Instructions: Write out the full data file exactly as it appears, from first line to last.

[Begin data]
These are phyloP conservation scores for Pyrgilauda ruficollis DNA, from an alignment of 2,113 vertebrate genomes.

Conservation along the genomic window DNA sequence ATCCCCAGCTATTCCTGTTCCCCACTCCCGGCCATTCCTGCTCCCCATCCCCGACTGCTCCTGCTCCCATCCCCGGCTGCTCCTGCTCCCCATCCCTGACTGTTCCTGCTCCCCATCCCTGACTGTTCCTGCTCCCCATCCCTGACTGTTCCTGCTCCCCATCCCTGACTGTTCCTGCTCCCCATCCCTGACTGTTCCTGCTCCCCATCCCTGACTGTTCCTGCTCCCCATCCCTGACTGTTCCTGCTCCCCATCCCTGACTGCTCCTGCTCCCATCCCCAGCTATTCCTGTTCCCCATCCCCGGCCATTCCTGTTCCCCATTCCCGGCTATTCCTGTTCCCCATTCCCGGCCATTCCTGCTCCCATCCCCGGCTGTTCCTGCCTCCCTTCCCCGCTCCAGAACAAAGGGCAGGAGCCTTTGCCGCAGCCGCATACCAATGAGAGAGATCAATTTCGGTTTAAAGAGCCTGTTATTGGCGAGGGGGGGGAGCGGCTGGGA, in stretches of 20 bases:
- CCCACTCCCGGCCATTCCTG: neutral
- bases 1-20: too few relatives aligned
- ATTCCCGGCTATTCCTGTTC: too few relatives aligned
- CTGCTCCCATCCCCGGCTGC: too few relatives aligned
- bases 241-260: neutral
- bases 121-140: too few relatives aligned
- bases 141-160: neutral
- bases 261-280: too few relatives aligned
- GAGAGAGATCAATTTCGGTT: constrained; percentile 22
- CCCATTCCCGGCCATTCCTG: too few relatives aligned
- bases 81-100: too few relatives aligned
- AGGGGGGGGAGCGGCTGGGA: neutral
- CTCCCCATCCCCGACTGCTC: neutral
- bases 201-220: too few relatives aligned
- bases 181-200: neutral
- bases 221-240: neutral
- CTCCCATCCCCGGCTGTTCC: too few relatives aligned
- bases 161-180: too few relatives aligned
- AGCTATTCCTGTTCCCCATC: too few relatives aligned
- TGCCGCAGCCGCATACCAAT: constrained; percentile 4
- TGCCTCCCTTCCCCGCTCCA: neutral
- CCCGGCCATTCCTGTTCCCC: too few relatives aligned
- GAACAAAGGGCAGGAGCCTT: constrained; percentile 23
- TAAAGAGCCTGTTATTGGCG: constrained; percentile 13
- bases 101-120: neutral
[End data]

These are phyloP conservation scores for Pyrgilauda ruficollis DNA, from an alignment of 2,113 vertebrate genomes.

Conservation along the genomic window DNA sequence ATCCCCAGCTATTCCTGTTCCCCACTCCCGGCCATTCCTGCTCCCCATCCCCGACTGCTCCTGCTCCCATCCCCGGCTGCTCCTGCTCCCCATCCCTGACTGTTCCTGCTCCCCATCCCTGACTGTTCCTGCTCCCCATCCCTGACTGTTCCTGCTCCCCATCCCTGACTGTTCCTGCTCCCCATCCCTGACTGTTCCTGCTCCCCATCCCTGACTGTTCCTGCTCCCCATCCCTGACTGTTCCTGCTCCCCATCCCTGACTGCTCCTGCTCCCATCCCCAGCTATTCCTGTTCCCCATCCCCGGCCATTCCTGTTCCCCATTCCCGGCTATTCCTGTTCCCCATTCCCGGCCATTCCTGCTCCCATCCCCGGCTGTTCCTGCCTCCCTTCCCCGCTCCAGAACAAAGGGCAGGAGCCTTTGCCGCAGCCGCATACCAATGAGAGAGATCAATTTCGGTTTAAAGAGCCTGTTATTGGCGAGGGGGGGGAGCGGCTGGGA, in stretches of 20 bases:
- CCCACTCCCGGCCATTCCTG: neutral
- bases 1-20: too few relatives aligned
- ATTCCCGGCTATTCCTGTTC: too few relatives aligned
- CTGCTCCCATCCCCGGCTGC: too few relatives aligned
- bases 241-260: neutral
- bases 121-140: too few relatives aligned
- bases 141-160: neutral
- bases 261-280: too few relatives aligned
- GAGAGAGATCAATTTCGGTT: constrained; percentile 22
- CCCATTCCCGGCCATTCCTG: too few relatives aligned
- bases 81-100: too few relatives aligned
- AGGGGGGGGAGCGGCTGGGA: neutral
- CTCCCCATCCCCGACTGCTC: neutral
- bases 201-220: too few relatives aligned
- bases 181-200: neutral
- bases 221-240: neutral
- CTCCCATCCCCGGCTGTTCC: too few relatives aligned
- bases 161-180: too few relatives aligned
- AGCTATTCCTGTTCCCCATC: too few relatives aligned
- TGCCGCAGCCGCATACCAAT: constrained; percentile 4
- TGCCTCCCTTCCCCGCTCCA: neutral
- CCCGGCCATTCCTGTTCCCC: too few relatives aligned
- GAACAAAGGGCAGGAGCCTT: constrained; percentile 23
- TAAAGAGCCTGTTATTGGCG: constrained; percentile 13
- bases 101-120: neutral